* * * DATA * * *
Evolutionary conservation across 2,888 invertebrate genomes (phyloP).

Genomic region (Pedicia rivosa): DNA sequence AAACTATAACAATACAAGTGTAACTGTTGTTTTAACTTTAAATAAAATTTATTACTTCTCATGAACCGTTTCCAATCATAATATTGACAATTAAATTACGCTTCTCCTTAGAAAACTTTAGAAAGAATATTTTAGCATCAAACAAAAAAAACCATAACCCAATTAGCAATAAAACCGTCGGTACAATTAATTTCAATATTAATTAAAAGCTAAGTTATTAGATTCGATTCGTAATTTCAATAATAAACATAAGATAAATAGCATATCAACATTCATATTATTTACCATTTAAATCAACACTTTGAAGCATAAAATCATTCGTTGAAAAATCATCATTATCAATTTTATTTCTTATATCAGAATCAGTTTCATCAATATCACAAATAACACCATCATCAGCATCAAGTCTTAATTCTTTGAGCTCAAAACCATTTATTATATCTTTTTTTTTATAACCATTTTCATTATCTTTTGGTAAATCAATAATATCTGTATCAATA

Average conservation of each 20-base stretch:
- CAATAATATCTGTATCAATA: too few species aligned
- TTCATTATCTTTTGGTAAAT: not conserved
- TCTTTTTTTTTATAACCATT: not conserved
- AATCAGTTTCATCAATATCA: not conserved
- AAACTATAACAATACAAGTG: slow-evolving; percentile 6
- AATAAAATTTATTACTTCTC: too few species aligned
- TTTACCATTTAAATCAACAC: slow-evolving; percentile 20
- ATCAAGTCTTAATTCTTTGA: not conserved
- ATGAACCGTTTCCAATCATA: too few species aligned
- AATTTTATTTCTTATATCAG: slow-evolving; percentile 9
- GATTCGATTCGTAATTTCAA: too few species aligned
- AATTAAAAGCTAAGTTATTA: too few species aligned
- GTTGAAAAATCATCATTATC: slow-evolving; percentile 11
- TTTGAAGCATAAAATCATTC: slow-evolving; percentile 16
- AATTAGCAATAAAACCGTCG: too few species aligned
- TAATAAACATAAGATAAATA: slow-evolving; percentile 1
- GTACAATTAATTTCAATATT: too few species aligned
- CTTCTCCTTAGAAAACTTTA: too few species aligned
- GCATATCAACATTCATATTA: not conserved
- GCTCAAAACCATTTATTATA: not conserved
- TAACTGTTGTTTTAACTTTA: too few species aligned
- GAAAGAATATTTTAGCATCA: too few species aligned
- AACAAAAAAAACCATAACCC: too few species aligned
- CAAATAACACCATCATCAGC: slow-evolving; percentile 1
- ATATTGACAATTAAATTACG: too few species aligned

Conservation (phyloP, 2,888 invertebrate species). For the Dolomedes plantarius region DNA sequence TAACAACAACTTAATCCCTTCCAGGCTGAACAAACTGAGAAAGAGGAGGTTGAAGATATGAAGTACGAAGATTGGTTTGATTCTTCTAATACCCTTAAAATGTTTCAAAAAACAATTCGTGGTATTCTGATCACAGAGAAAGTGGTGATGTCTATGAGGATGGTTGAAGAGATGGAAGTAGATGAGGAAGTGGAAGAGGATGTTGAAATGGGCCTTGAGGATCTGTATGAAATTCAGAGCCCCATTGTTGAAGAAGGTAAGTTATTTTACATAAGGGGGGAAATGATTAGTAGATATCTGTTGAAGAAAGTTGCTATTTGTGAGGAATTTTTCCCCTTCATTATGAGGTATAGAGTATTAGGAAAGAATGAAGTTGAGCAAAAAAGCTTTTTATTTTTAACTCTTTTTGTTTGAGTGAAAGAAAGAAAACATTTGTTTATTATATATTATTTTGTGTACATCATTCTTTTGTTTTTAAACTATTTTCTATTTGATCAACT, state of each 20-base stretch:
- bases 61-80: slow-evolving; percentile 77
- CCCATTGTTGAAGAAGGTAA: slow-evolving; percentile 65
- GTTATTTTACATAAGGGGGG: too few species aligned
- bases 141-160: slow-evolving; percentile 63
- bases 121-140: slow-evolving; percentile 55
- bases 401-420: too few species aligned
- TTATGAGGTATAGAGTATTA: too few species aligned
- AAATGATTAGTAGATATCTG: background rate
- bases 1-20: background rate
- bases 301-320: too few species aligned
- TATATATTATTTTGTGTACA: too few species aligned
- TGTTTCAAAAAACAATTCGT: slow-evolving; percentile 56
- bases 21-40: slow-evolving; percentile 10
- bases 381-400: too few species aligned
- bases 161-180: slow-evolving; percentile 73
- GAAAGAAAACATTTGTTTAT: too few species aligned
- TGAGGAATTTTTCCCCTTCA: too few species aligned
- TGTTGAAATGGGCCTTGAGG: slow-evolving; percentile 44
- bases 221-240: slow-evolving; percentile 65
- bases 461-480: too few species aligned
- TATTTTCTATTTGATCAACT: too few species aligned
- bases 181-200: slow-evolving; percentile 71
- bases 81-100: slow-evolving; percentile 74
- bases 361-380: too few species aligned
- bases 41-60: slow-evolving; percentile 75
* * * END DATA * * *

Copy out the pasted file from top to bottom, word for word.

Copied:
Evolutionary conservation across 2,888 invertebrate genomes (phyloP).

Genomic region (Pedicia rivosa): DNA sequence AAACTATAACAATACAAGTGTAACTGTTGTTTTAACTTTAAATAAAATTTATTACTTCTCATGAACCGTTTCCAATCATAATATTGACAATTAAATTACGCTTCTCCTTAGAAAACTTTAGAAAGAATATTTTAGCATCAAACAAAAAAAACCATAACCCAATTAGCAATAAAACCGTCGGTACAATTAATTTCAATATTAATTAAAAGCTAAGTTATTAGATTCGATTCGTAATTTCAATAATAAACATAAGATAAATAGCATATCAACATTCATATTATTTACCATTTAAATCAACACTTTGAAGCATAAAATCATTCGTTGAAAAATCATCATTATCAATTTTATTTCTTATATCAGAATCAGTTTCATCAATATCACAAATAACACCATCATCAGCATCAAGTCTTAATTCTTTGAGCTCAAAACCATTTATTATATCTTTTTTTTTATAACCATTTTCATTATCTTTTGGTAAATCAATAATATCTGTATCAATA

Average conservation of each 20-base stretch:
- CAATAATATCTGTATCAATA: too few species aligned
- TTCATTATCTTTTGGTAAAT: not conserved
- TCTTTTTTTTTATAACCATT: not conserved
- AATCAGTTTCATCAATATCA: not conserved
- AAACTATAACAATACAAGTG: slow-evolving; percentile 6
- AATAAAATTTATTACTTCTC: too few species aligned
- TTTACCATTTAAATCAACAC: slow-evolving; percentile 20
- ATCAAGTCTTAATTCTTTGA: not conserved
- ATGAACCGTTTCCAATCATA: too few species aligned
- AATTTTATTTCTTATATCAG: slow-evolving; percentile 9
- GATTCGATTCGTAATTTCAA: too few species aligned
- AATTAAAAGCTAAGTTATTA: too few species aligned
- GTTGAAAAATCATCATTATC: slow-evolving; percentile 11
- TTTGAAGCATAAAATCATTC: slow-evolving; percentile 16
- AATTAGCAATAAAACCGTCG: too few species aligned
- TAATAAACATAAGATAAATA: slow-evolving; percentile 1
- GTACAATTAATTTCAATATT: too few species aligned
- CTTCTCCTTAGAAAACTTTA: too few species aligned
- GCATATCAACATTCATATTA: not conserved
- GCTCAAAACCATTTATTATA: not conserved
- TAACTGTTGTTTTAACTTTA: too few species aligned
- GAAAGAATATTTTAGCATCA: too few species aligned
- AACAAAAAAAACCATAACCC: too few species aligned
- CAAATAACACCATCATCAGC: slow-evolving; percentile 1
- ATATTGACAATTAAATTACG: too few species aligned

Conservation (phyloP, 2,888 invertebrate species). For the Dolomedes plantarius region DNA sequence TAACAACAACTTAATCCCTTCCAGGCTGAACAAACTGAGAAAGAGGAGGTTGAAGATATGAAGTACGAAGATTGGTTTGATTCTTCTAATACCCTTAAAATGTTTCAAAAAACAATTCGTGGTATTCTGATCACAGAGAAAGTGGTGATGTCTATGAGGATGGTTGAAGAGATGGAAGTAGATGAGGAAGTGGAAGAGGATGTTGAAATGGGCCTTGAGGATCTGTATGAAATTCAGAGCCCCATTGTTGAAGAAGGTAAGTTATTTTACATAAGGGGGGAAATGATTAGTAGATATCTGTTGAAGAAAGTTGCTATTTGTGAGGAATTTTTCCCCTTCATTATGAGGTATAGAGTATTAGGAAAGAATGAAGTTGAGCAAAAAAGCTTTTTATTTTTAACTCTTTTTGTTTGAGTGAAAGAAAGAAAACATTTGTTTATTATATATTATTTTGTGTACATCATTCTTTTGTTTTTAAACTATTTTCTATTTGATCAACT, state of each 20-base stretch:
- bases 61-80: slow-evolving; percentile 77
- CCCATTGTTGAAGAAGGTAA: slow-evolving; percentile 65
- GTTATTTTACATAAGGGGGG: too few species aligned
- bases 141-160: slow-evolving; percentile 63
- bases 121-140: slow-evolving; percentile 55
- bases 401-420: too few species aligned
- TTATGAGGTATAGAGTATTA: too few species aligned
- AAATGATTAGTAGATATCTG: background rate
- bases 1-20: background rate
- bases 301-320: too few species aligned
- TATATATTATTTTGTGTACA: too few species aligned
- TGTTTCAAAAAACAATTCGT: slow-evolving; percentile 56
- bases 21-40: slow-evolving; percentile 10
- bases 381-400: too few species aligned
- bases 161-180: slow-evolving; percentile 73
- GAAAGAAAACATTTGTTTAT: too few species aligned
- TGAGGAATTTTTCCCCTTCA: too few species aligned
- TGTTGAAATGGGCCTTGAGG: slow-evolving; percentile 44
- bases 221-240: slow-evolving; percentile 65
- bases 461-480: too few species aligned
- TATTTTCTATTTGATCAACT: too few species aligned
- bases 181-200: slow-evolving; percentile 71
- bases 81-100: slow-evolving; percentile 74
- bases 361-380: too few species aligned
- bases 41-60: slow-evolving; percentile 75